Hi, is there an algorithm that determines if a given simplicial complex is a.) a manifold b.) a smooth manifold c.) homotopy equivalent to a manifold d.) a real algebraic variety
?
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Sign up to join this communityHi, is there an algorithm that determines if a given simplicial complex is a.) a manifold b.) a smooth manifold c.) homotopy equivalent to a manifold d.) a real algebraic variety
?
A simplicial complex is a manifold if the links of all vertices are simplicial spheres. Recognizing the $n$-sphere is easy for $n=1, 2$, tractable for $n=3$ (the Rubinstein-Thompson algorithm and refinements thereof. I believe it is still exponential time), and undecidable for $n\geq 5$ by a result of Novikov -- see http://www.inf.ethz.ch/personal/wagneru/Manuscripts/e4hard.pdf and references therein. Don't know about $n=4.$
As for "real algebraic variety", every manifold is homotopy equivalent to a real algebraic variety (this is Nash's famous theorem), and every manifold of dimension less than 10 is homeomorphic to a real algebraic variety (see http://www.ams.org/journals/bull/1977-83-02/S0002-9904-1977-14307-3/S0002-9904-1977-14307-3.pdf), so in those dimensions your last question collapses to your first question.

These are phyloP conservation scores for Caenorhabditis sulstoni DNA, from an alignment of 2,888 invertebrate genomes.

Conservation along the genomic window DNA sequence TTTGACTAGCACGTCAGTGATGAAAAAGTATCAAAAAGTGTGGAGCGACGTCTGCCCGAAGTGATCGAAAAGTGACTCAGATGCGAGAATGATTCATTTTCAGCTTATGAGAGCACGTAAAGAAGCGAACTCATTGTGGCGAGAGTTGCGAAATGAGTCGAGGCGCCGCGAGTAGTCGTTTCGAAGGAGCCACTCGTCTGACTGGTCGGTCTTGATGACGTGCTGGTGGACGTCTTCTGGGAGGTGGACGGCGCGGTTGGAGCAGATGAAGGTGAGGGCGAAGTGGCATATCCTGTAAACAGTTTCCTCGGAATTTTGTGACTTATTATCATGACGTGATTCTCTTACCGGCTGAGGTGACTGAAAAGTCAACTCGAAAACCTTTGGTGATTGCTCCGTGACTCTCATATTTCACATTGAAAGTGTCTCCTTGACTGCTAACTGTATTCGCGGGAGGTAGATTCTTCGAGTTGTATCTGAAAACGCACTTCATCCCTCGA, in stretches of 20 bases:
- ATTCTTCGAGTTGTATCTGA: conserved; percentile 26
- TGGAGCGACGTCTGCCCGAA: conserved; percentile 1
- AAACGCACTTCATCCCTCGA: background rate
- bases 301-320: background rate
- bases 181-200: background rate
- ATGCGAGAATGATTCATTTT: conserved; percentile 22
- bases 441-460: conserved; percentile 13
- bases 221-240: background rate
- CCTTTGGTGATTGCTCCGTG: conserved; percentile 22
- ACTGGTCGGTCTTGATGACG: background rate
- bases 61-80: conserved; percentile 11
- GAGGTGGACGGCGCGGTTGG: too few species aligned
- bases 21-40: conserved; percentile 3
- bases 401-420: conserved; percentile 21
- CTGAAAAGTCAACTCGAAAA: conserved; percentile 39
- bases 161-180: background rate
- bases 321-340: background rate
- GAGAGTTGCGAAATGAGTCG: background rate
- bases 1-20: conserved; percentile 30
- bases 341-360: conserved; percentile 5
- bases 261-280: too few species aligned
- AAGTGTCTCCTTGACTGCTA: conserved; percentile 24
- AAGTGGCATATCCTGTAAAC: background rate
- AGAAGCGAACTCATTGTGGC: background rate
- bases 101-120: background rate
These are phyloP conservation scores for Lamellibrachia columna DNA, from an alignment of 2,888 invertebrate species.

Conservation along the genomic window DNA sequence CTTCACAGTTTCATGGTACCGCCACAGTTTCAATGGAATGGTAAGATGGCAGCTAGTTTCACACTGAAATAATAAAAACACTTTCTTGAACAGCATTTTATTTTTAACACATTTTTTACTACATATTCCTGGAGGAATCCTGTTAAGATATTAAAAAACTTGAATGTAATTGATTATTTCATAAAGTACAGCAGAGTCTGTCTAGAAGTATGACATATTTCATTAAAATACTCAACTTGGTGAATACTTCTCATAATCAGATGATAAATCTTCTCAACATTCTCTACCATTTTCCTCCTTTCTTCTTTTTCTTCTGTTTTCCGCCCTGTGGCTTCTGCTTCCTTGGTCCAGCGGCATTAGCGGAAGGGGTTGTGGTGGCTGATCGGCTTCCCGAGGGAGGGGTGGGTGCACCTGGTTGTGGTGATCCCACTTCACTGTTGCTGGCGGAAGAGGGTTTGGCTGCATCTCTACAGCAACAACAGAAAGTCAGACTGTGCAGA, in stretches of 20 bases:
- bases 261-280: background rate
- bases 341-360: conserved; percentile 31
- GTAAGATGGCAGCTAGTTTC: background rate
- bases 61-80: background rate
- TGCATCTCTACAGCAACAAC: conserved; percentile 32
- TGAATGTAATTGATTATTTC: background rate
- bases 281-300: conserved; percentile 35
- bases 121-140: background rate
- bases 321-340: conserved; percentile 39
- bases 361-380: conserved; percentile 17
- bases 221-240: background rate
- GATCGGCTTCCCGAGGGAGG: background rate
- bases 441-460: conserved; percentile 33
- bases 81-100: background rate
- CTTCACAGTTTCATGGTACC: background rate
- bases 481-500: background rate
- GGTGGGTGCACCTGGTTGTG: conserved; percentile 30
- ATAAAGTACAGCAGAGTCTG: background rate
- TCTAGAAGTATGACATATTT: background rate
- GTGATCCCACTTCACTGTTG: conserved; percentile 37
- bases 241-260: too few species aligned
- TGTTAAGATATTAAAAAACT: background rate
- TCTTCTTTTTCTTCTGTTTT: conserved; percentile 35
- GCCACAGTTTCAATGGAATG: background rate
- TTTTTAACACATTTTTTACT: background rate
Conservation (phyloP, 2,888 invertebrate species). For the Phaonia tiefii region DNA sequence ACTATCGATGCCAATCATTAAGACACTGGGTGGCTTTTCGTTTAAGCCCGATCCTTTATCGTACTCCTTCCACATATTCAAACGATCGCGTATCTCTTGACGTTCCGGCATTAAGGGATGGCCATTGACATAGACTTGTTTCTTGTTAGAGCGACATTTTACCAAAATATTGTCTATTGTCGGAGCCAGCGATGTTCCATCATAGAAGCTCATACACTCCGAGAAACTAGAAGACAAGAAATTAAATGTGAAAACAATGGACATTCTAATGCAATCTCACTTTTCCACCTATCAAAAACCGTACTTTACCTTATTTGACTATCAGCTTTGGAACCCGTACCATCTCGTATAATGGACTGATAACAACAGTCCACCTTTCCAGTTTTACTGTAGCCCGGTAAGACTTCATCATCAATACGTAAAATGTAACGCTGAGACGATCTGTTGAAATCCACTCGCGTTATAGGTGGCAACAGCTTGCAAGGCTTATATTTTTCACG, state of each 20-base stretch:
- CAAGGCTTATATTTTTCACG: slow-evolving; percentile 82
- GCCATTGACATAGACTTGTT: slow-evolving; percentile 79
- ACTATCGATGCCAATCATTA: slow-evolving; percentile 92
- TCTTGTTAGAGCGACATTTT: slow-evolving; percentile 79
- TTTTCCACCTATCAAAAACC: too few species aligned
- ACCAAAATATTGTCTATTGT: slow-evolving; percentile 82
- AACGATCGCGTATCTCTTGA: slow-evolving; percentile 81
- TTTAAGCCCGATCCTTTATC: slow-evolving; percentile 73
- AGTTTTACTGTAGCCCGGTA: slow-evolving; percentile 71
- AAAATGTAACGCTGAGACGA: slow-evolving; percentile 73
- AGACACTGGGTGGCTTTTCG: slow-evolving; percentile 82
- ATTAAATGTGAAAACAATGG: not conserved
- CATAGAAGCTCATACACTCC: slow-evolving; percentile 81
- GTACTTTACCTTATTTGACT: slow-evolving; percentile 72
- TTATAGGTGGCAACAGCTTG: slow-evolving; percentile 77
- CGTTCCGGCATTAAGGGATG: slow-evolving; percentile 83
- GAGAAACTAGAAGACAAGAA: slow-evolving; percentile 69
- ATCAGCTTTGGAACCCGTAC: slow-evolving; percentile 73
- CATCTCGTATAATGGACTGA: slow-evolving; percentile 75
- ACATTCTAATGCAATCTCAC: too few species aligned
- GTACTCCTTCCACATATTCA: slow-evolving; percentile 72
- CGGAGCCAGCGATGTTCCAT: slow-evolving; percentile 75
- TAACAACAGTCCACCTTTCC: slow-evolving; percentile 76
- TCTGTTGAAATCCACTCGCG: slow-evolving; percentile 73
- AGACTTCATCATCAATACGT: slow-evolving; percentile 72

EDIT As pointed out by @Lennart Meier in his comment, in fact, every smooth manifold is homeomorphic to a real algebraic variety.
There is the idea of a simplicial manifold, which works by checking that the complex is pure (all facets of the same dimension) and that each codimension 1 face is included in the correct number of facets.
Beyond this answer to your question a), I believe b) and d) to be potentially really difficult. It would seem to me that almost no simplicial complexes are in themselves smooth (unless you give an explicit embedding, in which case you need to check smoothness for each face separately, or something like that), but that all simplicial manifolds can be deformed into a smooth manifold.
As for c), it seems to reconnect to the criterion for a), but it is not clear to me whether algorithmics exist.
You might want to check out the work by Benjamin Burton.
(b) When does a PL manifold have a smooth structure?
I believe that this is computable. Smoothing theory, closely related to the Hirsch-Smale immersion theory (an h-principle), identifies the set of smooth structures on a PL manifold with the set vector bundles that are reasonable candidates for the tangent bundle in the sense that they are reductions of structure group of the PL tangent bundle. The theory of principal bundles reduces to homotopy theory. The set of homotopy classes of maps from a finite complex to a finite complex with abelian fundamental group and the induced maps between such sets are computable, but it is rarely implemented.